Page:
As industries like retail adapt the latest technology like chatbots and advanced video conferences to enhance customer experience, the question arises as to which vehicle will the customer interact with more comfortably: the AI-powered robot or the familiar human face?
Industry leaders, business owners, and employees themselves can be forgiven for thinking that the dawn of robocalypse has finally come. Machine intelligence is now enabling robotic tools in their various forms to learn on their own and adapt to situations. Naturally, business people they see that it may only be a matter of time before disembodied tech voices and smart bots start doing customer service and marketing tasks that were once regarded as the sole province of humans.
Observers and artificial intelligence (AI) advocates point out that customers want more personalized experience; this is to say that they want to feel that their unique needs are being addressed and that they are not mere cogs in a consumer-driven machinery. Bots and other tech tools which can easily screen and analyze tons of data would be in a better position to leverage on them and bring a more memorable customer experience to the user.
Virtual assistants like the Amazon Echo are but the precursors to more advanced tech like the smart vehicle guides described in AM-Online. For example, these virtual assistants that would be an inherent part of a smart car can provide customer service 24/7 to non-driving users. Not only can they guide them to their destinations, but based on past experiences, these assistants suggest restaurants where they can stop over for a meal. Should the car break down, the handy smart digital helpers can also advise them as to the nearest repair shop and connect them with traffic cops and tow truck companies.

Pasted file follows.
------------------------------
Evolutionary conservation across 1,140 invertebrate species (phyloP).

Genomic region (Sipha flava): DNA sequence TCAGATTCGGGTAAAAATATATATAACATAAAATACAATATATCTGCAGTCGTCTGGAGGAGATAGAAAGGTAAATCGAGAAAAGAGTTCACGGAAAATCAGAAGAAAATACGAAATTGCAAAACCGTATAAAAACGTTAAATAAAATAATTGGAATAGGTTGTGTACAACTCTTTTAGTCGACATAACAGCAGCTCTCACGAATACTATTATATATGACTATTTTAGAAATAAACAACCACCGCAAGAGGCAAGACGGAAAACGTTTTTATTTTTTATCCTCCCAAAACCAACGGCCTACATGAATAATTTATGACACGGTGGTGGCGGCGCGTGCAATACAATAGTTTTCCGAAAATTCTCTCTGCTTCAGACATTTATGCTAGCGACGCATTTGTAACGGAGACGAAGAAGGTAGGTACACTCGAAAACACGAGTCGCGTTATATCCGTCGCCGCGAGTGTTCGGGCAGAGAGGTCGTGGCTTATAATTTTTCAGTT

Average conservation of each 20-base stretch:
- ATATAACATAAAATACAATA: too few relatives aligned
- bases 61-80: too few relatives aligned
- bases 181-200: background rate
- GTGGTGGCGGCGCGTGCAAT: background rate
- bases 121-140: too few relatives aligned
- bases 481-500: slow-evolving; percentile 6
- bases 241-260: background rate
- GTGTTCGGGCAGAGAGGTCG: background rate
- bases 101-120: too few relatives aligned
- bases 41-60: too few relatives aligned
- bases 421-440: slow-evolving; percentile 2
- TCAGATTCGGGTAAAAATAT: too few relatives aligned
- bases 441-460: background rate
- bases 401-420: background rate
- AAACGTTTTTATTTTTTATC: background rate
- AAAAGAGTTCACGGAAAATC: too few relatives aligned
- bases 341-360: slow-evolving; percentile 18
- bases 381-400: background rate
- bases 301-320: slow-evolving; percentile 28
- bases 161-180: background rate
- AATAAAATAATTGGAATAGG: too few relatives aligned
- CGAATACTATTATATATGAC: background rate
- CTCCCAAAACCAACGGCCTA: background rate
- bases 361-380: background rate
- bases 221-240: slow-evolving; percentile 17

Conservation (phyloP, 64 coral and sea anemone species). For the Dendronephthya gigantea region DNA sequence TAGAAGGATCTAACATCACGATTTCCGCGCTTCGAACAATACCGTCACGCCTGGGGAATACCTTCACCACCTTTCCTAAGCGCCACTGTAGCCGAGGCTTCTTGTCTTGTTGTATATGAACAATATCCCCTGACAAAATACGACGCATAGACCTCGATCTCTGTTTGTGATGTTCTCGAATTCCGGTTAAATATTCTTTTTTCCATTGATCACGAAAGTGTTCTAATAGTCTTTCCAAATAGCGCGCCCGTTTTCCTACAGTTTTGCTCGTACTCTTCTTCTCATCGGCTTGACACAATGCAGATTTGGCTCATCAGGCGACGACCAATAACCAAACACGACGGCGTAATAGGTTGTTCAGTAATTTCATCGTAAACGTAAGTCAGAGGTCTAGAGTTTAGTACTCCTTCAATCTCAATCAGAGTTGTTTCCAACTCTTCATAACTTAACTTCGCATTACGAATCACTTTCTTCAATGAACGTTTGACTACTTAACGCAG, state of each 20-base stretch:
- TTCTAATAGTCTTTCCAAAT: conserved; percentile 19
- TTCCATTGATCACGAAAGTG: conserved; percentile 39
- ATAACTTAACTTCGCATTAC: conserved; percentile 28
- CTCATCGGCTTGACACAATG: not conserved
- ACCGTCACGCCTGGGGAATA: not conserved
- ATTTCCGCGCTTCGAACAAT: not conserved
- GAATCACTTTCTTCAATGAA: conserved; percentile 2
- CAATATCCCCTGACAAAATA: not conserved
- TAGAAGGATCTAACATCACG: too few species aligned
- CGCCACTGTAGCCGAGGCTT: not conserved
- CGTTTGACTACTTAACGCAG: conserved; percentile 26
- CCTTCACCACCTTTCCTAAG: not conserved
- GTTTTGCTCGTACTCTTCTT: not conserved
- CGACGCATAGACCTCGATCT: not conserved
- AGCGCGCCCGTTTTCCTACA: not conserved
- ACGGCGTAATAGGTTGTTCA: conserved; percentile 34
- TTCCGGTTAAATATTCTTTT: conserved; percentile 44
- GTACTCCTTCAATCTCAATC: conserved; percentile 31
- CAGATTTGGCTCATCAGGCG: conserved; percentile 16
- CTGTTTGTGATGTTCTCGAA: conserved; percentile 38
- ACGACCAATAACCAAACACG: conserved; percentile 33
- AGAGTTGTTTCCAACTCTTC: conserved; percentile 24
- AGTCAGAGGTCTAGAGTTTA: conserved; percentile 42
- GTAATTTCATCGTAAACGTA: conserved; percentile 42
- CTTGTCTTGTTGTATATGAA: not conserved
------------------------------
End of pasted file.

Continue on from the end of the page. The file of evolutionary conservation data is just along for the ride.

The Retail Consumer Experience heralds the introduction of full-fledged robots like Pepper, who are mechanized assistants who are designed to look, act, and move like human beings. A few such Peppers can literally sing and dance in front of human customers to keep them engaged, and then entrance them with stories and songs while helping them shop in the supermarket.
Still, despite all these tech innovations and the inevitable rise of the machines, other industry insiders say that, at the end of the day, the human customer will want to interface with a fellow human. After all, that is why chatbots have been wired to sound like an actual flesh-and-blood customer service representative and not as an emotionless machine who can talk.
Entrepreneur argues that while chatbots and other tech tools can help address a user’s basic needs, that same user would want to interact with a fellow human for more urgent and sophisticated cases. The user’s desire for a more personalized service would be met if the virtual assistant helping him or her can empathize with his or her situation. And while robots can sound sensitive, empathy is not yet part of their programming.
Video chats prove that point. With 100 out of the 500 top global companies implementing video chat by 2018, the conversant that the user would be dealing with would be visible. The users, in turn, would want to see an actual human being and not an avatar.
While AI may be invading the ins and outs of retail, one should not write out the human equation. At the end of the day, consumers want personalized customer experience. For that, human beings, flawed as they are, can best fill that role, by simply strengthening the emotional connection.
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